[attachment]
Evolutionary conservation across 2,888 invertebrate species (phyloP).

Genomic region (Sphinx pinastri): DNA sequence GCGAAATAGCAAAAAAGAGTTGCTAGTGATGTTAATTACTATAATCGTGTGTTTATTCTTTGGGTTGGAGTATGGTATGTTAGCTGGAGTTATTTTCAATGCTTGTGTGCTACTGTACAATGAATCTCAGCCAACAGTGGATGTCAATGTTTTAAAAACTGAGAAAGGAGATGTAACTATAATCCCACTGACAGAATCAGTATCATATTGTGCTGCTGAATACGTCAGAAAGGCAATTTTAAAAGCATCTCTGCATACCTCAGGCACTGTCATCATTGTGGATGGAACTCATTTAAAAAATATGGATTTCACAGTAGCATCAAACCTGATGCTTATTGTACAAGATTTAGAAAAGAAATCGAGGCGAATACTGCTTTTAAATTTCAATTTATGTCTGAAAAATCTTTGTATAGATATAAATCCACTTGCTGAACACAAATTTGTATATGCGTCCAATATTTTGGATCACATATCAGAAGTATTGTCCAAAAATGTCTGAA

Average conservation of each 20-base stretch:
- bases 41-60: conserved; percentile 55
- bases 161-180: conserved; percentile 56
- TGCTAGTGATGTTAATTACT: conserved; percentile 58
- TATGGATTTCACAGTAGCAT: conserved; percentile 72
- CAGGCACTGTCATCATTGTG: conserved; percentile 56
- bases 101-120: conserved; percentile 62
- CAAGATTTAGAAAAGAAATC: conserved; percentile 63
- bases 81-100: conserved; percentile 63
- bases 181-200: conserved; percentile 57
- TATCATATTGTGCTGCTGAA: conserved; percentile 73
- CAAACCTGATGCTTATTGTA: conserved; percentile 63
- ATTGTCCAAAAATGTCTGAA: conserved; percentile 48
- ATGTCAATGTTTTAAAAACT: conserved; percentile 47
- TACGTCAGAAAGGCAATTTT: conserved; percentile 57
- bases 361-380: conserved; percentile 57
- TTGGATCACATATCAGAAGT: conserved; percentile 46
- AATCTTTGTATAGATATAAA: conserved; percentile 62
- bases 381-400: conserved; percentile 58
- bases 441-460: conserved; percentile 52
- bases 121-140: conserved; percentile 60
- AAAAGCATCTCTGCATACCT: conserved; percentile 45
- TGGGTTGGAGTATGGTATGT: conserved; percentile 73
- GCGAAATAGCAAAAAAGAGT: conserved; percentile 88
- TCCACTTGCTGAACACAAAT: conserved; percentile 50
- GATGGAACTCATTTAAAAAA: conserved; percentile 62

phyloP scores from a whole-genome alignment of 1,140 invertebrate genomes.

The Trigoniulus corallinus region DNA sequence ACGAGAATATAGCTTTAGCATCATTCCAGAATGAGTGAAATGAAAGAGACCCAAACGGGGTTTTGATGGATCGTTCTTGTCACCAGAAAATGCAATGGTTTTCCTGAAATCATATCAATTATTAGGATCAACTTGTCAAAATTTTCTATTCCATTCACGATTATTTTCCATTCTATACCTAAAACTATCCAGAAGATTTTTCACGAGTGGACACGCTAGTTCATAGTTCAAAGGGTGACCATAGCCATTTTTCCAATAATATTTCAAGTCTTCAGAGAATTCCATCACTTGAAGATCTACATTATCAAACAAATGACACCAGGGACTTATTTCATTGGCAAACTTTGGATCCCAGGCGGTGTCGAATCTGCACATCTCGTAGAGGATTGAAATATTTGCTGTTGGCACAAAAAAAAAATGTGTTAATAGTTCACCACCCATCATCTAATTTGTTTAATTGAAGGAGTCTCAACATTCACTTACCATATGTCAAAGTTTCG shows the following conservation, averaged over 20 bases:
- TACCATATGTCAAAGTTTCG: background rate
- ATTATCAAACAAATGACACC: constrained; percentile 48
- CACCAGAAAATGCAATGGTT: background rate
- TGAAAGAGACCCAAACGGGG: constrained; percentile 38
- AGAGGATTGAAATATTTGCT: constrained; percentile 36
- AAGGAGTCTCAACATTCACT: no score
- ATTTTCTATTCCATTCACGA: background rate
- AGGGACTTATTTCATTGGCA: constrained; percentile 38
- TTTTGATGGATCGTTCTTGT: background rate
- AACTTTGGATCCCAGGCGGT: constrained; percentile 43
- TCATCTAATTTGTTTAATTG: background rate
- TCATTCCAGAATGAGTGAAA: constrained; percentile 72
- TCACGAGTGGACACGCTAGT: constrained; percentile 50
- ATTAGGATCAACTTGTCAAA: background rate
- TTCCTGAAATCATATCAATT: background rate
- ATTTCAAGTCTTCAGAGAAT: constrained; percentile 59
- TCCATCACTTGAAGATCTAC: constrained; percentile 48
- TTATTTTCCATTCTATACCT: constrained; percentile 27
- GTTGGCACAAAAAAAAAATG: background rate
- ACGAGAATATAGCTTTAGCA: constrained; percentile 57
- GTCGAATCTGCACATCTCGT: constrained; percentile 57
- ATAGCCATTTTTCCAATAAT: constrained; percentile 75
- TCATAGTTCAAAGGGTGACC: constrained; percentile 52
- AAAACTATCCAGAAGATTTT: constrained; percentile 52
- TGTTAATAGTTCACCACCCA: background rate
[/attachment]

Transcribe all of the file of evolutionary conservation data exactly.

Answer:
Evolutionary conservation across 2,888 invertebrate species (phyloP).

Genomic region (Sphinx pinastri): DNA sequence GCGAAATAGCAAAAAAGAGTTGCTAGTGATGTTAATTACTATAATCGTGTGTTTATTCTTTGGGTTGGAGTATGGTATGTTAGCTGGAGTTATTTTCAATGCTTGTGTGCTACTGTACAATGAATCTCAGCCAACAGTGGATGTCAATGTTTTAAAAACTGAGAAAGGAGATGTAACTATAATCCCACTGACAGAATCAGTATCATATTGTGCTGCTGAATACGTCAGAAAGGCAATTTTAAAAGCATCTCTGCATACCTCAGGCACTGTCATCATTGTGGATGGAACTCATTTAAAAAATATGGATTTCACAGTAGCATCAAACCTGATGCTTATTGTACAAGATTTAGAAAAGAAATCGAGGCGAATACTGCTTTTAAATTTCAATTTATGTCTGAAAAATCTTTGTATAGATATAAATCCACTTGCTGAACACAAATTTGTATATGCGTCCAATATTTTGGATCACATATCAGAAGTATTGTCCAAAAATGTCTGAA

Average conservation of each 20-base stretch:
- bases 41-60: conserved; percentile 55
- bases 161-180: conserved; percentile 56
- TGCTAGTGATGTTAATTACT: conserved; percentile 58
- TATGGATTTCACAGTAGCAT: conserved; percentile 72
- CAGGCACTGTCATCATTGTG: conserved; percentile 56
- bases 101-120: conserved; percentile 62
- CAAGATTTAGAAAAGAAATC: conserved; percentile 63
- bases 81-100: conserved; percentile 63
- bases 181-200: conserved; percentile 57
- TATCATATTGTGCTGCTGAA: conserved; percentile 73
- CAAACCTGATGCTTATTGTA: conserved; percentile 63
- ATTGTCCAAAAATGTCTGAA: conserved; percentile 48
- ATGTCAATGTTTTAAAAACT: conserved; percentile 47
- TACGTCAGAAAGGCAATTTT: conserved; percentile 57
- bases 361-380: conserved; percentile 57
- TTGGATCACATATCAGAAGT: conserved; percentile 46
- AATCTTTGTATAGATATAAA: conserved; percentile 62
- bases 381-400: conserved; percentile 58
- bases 441-460: conserved; percentile 52
- bases 121-140: conserved; percentile 60
- AAAAGCATCTCTGCATACCT: conserved; percentile 45
- TGGGTTGGAGTATGGTATGT: conserved; percentile 73
- GCGAAATAGCAAAAAAGAGT: conserved; percentile 88
- TCCACTTGCTGAACACAAAT: conserved; percentile 50
- GATGGAACTCATTTAAAAAA: conserved; percentile 62

phyloP scores from a whole-genome alignment of 1,140 invertebrate genomes.

The Trigoniulus corallinus region DNA sequence ACGAGAATATAGCTTTAGCATCATTCCAGAATGAGTGAAATGAAAGAGACCCAAACGGGGTTTTGATGGATCGTTCTTGTCACCAGAAAATGCAATGGTTTTCCTGAAATCATATCAATTATTAGGATCAACTTGTCAAAATTTTCTATTCCATTCACGATTATTTTCCATTCTATACCTAAAACTATCCAGAAGATTTTTCACGAGTGGACACGCTAGTTCATAGTTCAAAGGGTGACCATAGCCATTTTTCCAATAATATTTCAAGTCTTCAGAGAATTCCATCACTTGAAGATCTACATTATCAAACAAATGACACCAGGGACTTATTTCATTGGCAAACTTTGGATCCCAGGCGGTGTCGAATCTGCACATCTCGTAGAGGATTGAAATATTTGCTGTTGGCACAAAAAAAAAATGTGTTAATAGTTCACCACCCATCATCTAATTTGTTTAATTGAAGGAGTCTCAACATTCACTTACCATATGTCAAAGTTTCG shows the following conservation, averaged over 20 bases:
- TACCATATGTCAAAGTTTCG: background rate
- ATTATCAAACAAATGACACC: constrained; percentile 48
- CACCAGAAAATGCAATGGTT: background rate
- TGAAAGAGACCCAAACGGGG: constrained; percentile 38
- AGAGGATTGAAATATTTGCT: constrained; percentile 36
- AAGGAGTCTCAACATTCACT: no score
- ATTTTCTATTCCATTCACGA: background rate
- AGGGACTTATTTCATTGGCA: constrained; percentile 38
- TTTTGATGGATCGTTCTTGT: background rate
- AACTTTGGATCCCAGGCGGT: constrained; percentile 43
- TCATCTAATTTGTTTAATTG: background rate
- TCATTCCAGAATGAGTGAAA: constrained; percentile 72
- TCACGAGTGGACACGCTAGT: constrained; percentile 50
- ATTAGGATCAACTTGTCAAA: background rate
- TTCCTGAAATCATATCAATT: background rate
- ATTTCAAGTCTTCAGAGAAT: constrained; percentile 59
- TCCATCACTTGAAGATCTAC: constrained; percentile 48
- TTATTTTCCATTCTATACCT: constrained; percentile 27
- GTTGGCACAAAAAAAAAATG: background rate
- ACGAGAATATAGCTTTAGCA: constrained; percentile 57
- GTCGAATCTGCACATCTCGT: constrained; percentile 57
- ATAGCCATTTTTCCAATAAT: constrained; percentile 75
- TCATAGTTCAAAGGGTGACC: constrained; percentile 52
- AAAACTATCCAGAAGATTTT: constrained; percentile 52
- TGTTAATAGTTCACCACCCA: background rate